Merkuriuksen lahja (The Gift of Mercury)
Eemil Halonen 1946
Koijärvi Cemetery, Urjala
Vilho Nurmilahti, DSc. (Econ.) died after being run over by a truck in Mannerheimintie Street in Helsinki in June 1943. The funeral service was held in the chapel at Hietaniemi cemetery in Helsinki, but Nurmilahti was taken to be buried in his family grave at Koijärvi in Urjala.
The bronze sculpture The Gift of Mercury by Eemil Halonen is on Nurmilahti’s grave. It shows a half-kneeling young man looking ahead and holding in his left hand the winged staff of Mercury with two entwined snakes around it. He is holding the staff upright on his left knee. His right hand is resting on a wheel cross, also known as a sun cross, on the ground, a symbol of the cyclical nature of life and time. In Roman mythology, Mercury was the god of commerce and profit.
Photograph: Photo: Eemil Halonen, Merkuriuksen lahja, 1946, plaster model of the sculpture, Halonen Museum Foundation.
Doctor of Economics Vilho Nurmilahti (1899–1943)
Vilho Nurmilahti (1899–1943) became known as the first person in the Nordic countries to complete the degree of Doctor of Economics. He came from Koijärvi in Urjala in the region of South-West Häme, where his father ran a sawmill.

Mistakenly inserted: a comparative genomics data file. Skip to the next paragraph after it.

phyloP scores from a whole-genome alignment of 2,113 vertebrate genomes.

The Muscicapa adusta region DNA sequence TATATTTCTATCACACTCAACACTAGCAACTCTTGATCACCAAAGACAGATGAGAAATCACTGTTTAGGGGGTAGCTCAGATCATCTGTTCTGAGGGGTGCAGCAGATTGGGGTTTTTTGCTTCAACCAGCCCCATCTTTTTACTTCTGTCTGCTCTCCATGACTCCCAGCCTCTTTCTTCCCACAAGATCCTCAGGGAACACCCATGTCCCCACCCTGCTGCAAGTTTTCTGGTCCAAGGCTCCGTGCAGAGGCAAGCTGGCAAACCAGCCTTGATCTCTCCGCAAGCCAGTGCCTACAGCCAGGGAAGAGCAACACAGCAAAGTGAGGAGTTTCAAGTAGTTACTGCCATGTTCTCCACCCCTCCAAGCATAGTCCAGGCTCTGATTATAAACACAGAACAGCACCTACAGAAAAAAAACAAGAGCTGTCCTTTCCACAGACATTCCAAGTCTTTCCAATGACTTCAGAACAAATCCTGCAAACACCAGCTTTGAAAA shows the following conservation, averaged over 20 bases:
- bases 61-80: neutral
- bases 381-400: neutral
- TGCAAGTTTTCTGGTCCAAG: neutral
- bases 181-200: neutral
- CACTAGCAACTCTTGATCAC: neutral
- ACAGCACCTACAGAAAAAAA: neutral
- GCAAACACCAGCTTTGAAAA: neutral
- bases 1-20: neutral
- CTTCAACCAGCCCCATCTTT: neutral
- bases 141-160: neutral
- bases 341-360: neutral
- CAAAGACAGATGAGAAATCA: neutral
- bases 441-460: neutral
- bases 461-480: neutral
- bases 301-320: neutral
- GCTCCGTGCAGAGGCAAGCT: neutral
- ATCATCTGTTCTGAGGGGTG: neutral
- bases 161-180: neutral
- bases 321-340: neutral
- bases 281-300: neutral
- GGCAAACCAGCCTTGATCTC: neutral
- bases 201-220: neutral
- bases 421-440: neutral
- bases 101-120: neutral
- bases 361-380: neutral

Vilho Nurmilahti completed the degree of Master of Economics in 1926, after which he worked at the Helsinki School of Economics and Business Administration as a lecturer in bookkeeping and librarian. He was involved in developing the School of Economics into a research university and its library into a scientific research library.
In 1931, the Helsinki School of Economics was given permission to issue doctorates. Vilho Nurmilahti worked for seven years on his doctoral dissertation in business economics, which was published in 1937 in German with the title ‘Der formale Aufbau der Jahresvermögensbilanz’.
Vilho Nurmilahti was the manager of the Foundation for Economic Education and he was also active in the Foundation for the Institute for Research in Business Economics. As a community, the School of Economics meant a great deal to Vilho Nurmilahti, who had no family of his own. He participated actively in academic celebrations and created new traditions for the School.
LocationKoijärvi Cemetery, Urjala
Kojontie 94, 31130 Koijärvi